Right now, in the state of Texas, it’s super easy to get a legal abortion. Once you’ve scraped together the funds out of pocket, since abortions aren’t covered by many insurance plans and they’re definitely not covered by Medicaid, found a clinic that has survived the recent rash of shutterings ushered in by a new law (the one that made State Senator Wendy Davis a filibustering feminist icon and a Governor’s mansion contender) gotten the day off work, secured childcare for any children you might already have, and made your way across a large stretch of the large state, you’re all set! Easy as pecan and fetus pie.
But once you’ve cleared all those hurdles, once you’re in the exam room ready to be made un-pregnant so that you can finish your education or take care of your kids or just, you know, not be a parent right now because you just don’t want to, there’s yet another hurdle awaiting you. It’s called the transvaginal ultrasound.
Transvaginal ultrasounds have been the law in Texas since late 2011, but the phrase, which rolls so trippingly off the tongue, didn’t really enter my vocabulary until other states — Virginia, Pennsylvania, Ohio — started trying to make the procedure mandatory for anyone seeking an abortion, in early 2012. Last year, 11 states introduced laws stating that any abortion must be preceded by an ultrasound, even if the doctor doesn’t deem that imaging medically necessary. Currently, almost a dozen states — Alabama, Arizona, Florida, Indiana, Kansas, Louisiana, Mississippi, Texas, Virginia, and Wisconsin — have ultrasound laws, and because many of those laws stipulate that the image must be of a certain level of clarity, the ultrasound cannot be abdominal. The only way to get the level of detail demanded by those laws is to do an internal examination.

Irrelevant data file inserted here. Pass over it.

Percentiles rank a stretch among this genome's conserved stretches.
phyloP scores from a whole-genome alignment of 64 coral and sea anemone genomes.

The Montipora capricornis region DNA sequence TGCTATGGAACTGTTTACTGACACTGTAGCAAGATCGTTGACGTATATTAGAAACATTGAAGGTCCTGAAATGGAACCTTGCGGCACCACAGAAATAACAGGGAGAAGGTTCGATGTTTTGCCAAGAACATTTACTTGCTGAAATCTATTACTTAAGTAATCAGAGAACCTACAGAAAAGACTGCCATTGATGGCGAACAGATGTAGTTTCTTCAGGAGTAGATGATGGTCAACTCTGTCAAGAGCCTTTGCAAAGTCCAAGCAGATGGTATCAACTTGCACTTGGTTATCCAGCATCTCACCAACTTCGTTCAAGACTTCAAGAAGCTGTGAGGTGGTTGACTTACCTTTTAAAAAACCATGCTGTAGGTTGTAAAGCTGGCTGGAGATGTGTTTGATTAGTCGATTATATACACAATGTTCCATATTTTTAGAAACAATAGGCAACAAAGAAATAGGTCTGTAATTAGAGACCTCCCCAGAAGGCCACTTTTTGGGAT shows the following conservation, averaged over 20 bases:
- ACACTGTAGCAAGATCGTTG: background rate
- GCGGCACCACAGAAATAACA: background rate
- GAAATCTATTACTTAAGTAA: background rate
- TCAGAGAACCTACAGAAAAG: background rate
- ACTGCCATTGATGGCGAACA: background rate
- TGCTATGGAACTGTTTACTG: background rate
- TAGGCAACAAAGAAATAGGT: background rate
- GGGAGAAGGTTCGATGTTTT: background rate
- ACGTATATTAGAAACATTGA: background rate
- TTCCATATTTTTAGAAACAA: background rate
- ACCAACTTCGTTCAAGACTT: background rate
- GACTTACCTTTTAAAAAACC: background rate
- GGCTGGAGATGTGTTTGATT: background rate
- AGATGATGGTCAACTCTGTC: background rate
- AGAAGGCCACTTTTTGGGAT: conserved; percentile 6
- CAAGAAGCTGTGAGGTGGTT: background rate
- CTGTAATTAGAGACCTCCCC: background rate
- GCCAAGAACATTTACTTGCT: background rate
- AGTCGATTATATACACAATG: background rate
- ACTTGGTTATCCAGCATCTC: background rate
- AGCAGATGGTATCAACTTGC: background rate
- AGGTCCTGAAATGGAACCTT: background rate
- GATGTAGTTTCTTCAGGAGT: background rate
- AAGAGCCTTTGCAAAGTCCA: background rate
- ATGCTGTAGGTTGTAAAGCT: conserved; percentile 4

Like a lot of pro-choice people, I was horrified by this new trend. I wrote about it, I opined about it on TV, I raged about it to my friends over wine (I’m super fun to get a drink with, you guys). Each time, I’d say the phrase “transvaginal ultrasound,” and I’d often preface it with the word “invasive.” Invasive transvaginal ultrasound. Invasive medically unnecessary transvaginal ultrasound.
I didn’t know the half of it.
Last week, I was hospitalized for severe lower abdominal pain. “Severe” probably doesn’t capture it. I’ve dislocated my knee by landing a somersault on a straight leg. I’ve ruptured a disc in my back and felt all the shock-absorbing goo leak out. I’ve read all the Twilight books, including the leaked unpublished re-write of the first book as told from Edward Cullen’s perspective. But I’d never felt a pain like this. It knocked the breath out of me, which is why I soon found myself on an ambulance stretcher, wearing an oxygen mask and being taken to the nearest emergency room.
I was fairly sure an alien was about to burst out of my torso, and I was alone in the ambulance, with no Ripley by my side.